The only problem with them is that they're an animal product, which means that something had to die to make them. For that reason, I certainly wouldn't buy them new from a store, even if they did still sell them, and I totally understand if other people have a moral issue with using them.
But I only buy them at op shops and antique stores (when you can find them!) and I think that I'd rather rescue them and use them than have them thrown out. Yes, an animal died for them, but since it's already happened, I'd rather that death not have been for nothing, which it would be if they wern't used anymore. Plus, it's recylcing and that's always a wonderful thing.
But my advice for anyone who is starting out with knitting is try different needles and see what works best for you! Like everything, start at op shops where stuff to cheaper to experiment with, and you can also often find wool, yarn, pattern books and all sorts of excellent odds and ends.
Sunday, April 19, 2009
It all started the other day when I was in an antique store, and found the History of knitting (also known as Sacred History of Knitting and The Sacred History of Knitting, recent discoveries) by Heinze Edgar Kiewe in the KNITTING section.
It's a strangely written book from the 70s, and has a number of unsubstantiated claims (for instances, his theory is that the 'sackcloth and ashes' that are constantly mentioned in the Bible is actually a mistranslation of a Latin word in an old version of the Bible, and should have been translated as 'knitted cloth'. However he doesn't say which Bible or even what the Latin word was, so it's totally impossible to check out for yourself) but for all that, it is a fascinating read. It also sparked a curiosity in me as to how and why knitting started. Kiewe states that it's one of the earliest crafts, and has identified what he claims is the oldest surviving knitting needle, which is "probably pre Bronze age". However, during the rest of the night, researching on the net, I found a claim that it's very difficult to correctly identify an object as a knitting needle, because it's basically a long thin rod with a point at one end, and there's a bunch of things that fit that description including hair decorations and cooking implements.
I found a wonderful article on Knitty.com by Julie Theaker about the history of knitting which I think is much more accurate and seems to be better thought out than most of Kiewe's claims. If you're interested, do take the time to read it, it's very informative and well written. Amongst other things, it explains that the history of knitting is hard to pin down because before people used two needles to knit, they used to knit with one in a process called nalbinding which arguement still rages wether that should be called knitting or wether it's the precursor to knitting. Upon reading the Knitty article, and others found on the net, it appears that Kiewe 's book mostly suffers from the fact it was written in 1969 (or 71, it's hard to say) and that discoveries and research since then have changed the accepted facts. His book suffers from our hindsight, as it were.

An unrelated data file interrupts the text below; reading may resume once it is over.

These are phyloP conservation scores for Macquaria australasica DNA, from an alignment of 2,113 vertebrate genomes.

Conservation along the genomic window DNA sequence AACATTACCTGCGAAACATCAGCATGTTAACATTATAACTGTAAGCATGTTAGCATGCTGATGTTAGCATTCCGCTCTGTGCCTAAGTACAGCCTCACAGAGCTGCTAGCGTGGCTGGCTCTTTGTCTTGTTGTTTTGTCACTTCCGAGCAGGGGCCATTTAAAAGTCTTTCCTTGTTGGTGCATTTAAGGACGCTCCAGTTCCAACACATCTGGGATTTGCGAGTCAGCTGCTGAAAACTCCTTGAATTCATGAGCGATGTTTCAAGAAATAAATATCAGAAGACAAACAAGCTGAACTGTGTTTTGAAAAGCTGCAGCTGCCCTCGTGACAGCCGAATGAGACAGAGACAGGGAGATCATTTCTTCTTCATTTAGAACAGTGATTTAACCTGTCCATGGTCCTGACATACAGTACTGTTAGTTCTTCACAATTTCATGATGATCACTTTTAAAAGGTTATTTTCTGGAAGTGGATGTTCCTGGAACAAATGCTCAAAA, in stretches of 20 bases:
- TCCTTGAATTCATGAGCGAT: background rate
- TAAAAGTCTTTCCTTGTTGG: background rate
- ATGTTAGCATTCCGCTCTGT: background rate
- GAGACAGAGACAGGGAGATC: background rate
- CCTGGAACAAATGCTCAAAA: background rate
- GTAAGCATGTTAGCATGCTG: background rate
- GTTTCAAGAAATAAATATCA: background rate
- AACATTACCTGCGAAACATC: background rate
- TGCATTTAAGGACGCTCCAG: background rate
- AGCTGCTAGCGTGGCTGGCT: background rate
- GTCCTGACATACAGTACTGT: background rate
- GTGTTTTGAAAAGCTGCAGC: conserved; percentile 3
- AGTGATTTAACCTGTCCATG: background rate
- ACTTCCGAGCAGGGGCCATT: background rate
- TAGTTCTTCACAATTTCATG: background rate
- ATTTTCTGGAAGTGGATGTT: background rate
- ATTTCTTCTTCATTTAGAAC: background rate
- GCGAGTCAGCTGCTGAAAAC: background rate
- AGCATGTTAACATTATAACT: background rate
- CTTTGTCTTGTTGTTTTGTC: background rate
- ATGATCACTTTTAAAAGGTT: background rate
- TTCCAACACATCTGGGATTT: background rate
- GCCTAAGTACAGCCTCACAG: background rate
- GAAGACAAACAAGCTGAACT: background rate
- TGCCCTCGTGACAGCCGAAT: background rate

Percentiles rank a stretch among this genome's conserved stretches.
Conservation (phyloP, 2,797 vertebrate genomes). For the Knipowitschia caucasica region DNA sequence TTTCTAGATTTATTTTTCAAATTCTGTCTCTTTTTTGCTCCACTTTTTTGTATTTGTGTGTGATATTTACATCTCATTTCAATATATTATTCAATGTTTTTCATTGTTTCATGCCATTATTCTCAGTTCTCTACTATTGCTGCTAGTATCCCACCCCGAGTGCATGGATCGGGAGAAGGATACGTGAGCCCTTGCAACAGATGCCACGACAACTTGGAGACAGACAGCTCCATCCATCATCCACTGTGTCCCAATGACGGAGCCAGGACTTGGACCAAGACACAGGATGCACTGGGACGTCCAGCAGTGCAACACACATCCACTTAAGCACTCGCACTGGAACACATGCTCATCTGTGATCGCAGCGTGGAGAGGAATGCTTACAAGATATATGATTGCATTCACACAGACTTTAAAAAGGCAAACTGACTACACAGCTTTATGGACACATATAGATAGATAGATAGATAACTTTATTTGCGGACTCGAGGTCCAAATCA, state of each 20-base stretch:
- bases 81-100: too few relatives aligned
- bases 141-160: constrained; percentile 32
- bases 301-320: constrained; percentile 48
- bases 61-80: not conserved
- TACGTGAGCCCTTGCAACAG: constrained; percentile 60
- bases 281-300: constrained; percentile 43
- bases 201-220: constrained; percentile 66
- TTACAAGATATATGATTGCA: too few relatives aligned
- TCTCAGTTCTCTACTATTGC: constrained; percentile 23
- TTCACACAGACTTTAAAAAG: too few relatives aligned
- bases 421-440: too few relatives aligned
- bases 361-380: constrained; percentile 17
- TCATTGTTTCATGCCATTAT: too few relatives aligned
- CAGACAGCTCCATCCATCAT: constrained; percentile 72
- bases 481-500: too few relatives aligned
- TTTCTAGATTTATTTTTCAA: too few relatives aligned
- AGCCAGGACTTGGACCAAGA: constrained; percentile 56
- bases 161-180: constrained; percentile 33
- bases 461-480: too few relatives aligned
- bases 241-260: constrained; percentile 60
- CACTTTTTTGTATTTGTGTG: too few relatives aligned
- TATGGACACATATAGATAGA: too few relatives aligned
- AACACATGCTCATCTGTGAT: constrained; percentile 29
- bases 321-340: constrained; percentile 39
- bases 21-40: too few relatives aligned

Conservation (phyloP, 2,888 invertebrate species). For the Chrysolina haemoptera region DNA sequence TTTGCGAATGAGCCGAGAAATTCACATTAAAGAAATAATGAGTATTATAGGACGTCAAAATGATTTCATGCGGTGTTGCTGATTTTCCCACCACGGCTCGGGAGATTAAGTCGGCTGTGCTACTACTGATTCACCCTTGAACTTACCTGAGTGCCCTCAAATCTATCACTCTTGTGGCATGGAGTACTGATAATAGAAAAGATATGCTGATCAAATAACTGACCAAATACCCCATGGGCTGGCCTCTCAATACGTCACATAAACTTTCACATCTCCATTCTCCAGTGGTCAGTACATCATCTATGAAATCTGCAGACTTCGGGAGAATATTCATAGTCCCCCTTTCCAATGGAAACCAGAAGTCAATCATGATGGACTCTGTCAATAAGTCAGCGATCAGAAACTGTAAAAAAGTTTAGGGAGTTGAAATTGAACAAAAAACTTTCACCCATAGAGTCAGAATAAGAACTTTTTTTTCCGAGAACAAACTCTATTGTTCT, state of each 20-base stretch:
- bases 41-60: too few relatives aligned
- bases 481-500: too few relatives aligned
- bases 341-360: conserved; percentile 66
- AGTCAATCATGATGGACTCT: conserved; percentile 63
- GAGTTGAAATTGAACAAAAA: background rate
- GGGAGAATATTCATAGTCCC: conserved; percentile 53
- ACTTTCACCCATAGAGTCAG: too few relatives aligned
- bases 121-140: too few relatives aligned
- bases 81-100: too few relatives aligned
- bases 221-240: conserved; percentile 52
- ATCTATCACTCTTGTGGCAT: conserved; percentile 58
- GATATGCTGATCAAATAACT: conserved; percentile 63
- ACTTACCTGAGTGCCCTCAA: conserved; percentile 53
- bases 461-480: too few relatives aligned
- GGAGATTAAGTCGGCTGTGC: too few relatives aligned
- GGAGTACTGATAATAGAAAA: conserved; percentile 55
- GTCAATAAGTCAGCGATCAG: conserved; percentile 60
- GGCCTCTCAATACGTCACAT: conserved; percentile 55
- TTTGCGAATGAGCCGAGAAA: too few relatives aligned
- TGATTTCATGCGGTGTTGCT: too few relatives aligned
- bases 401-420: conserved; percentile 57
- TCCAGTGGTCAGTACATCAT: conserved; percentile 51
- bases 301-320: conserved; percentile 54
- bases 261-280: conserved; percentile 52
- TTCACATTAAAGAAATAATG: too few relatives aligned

But so this book got me started thinking on the history of craft. I've had some thinks about it before, but more to do with the historical distinctions between ART and CRAFT, which can be boiled down to ART is produced by the upper classes and mostly decorative whereas CRAFT is usually more functional and created by the lower classes. Lords, Ladies and those with time and money have leisure time to create beautiful things that have no other function. Lower classes, who have to work long and hard, have little time and money to devote to things that have little actual use. The working classes need to devote what little spare time they have to making things they need, tables, bedclothes, pottery plates ect, whereas a Lady of means has all these things already and lots of time to paint and draw.
I've never really thought about the history of the skills themselves, which is strange because a) one of the things I love about knitting is that it makes me feel connected with generations of women who have come before me, and b) I'm a curious young thing. So I decided that I'd embark on learning more about the history of Craft.
The next book I found was Early Decorative Textiles by W. Fritz Volbach in the antique section of a second hand book store (how cool is that? First one was the book section of an antique store, the second was the antique section of a book store) Volbach walks his readers through ancient textile patterns and colours. Unlike most books published in the 70s, this one has all full colour pictures, which really helps with understanding the text. I can't tell you how many art and craft books I've read that specifically mention colour as the important point in the work they're discussing, yet only have black and white photos to refer to (the History of Knitting also suffers from this problem.)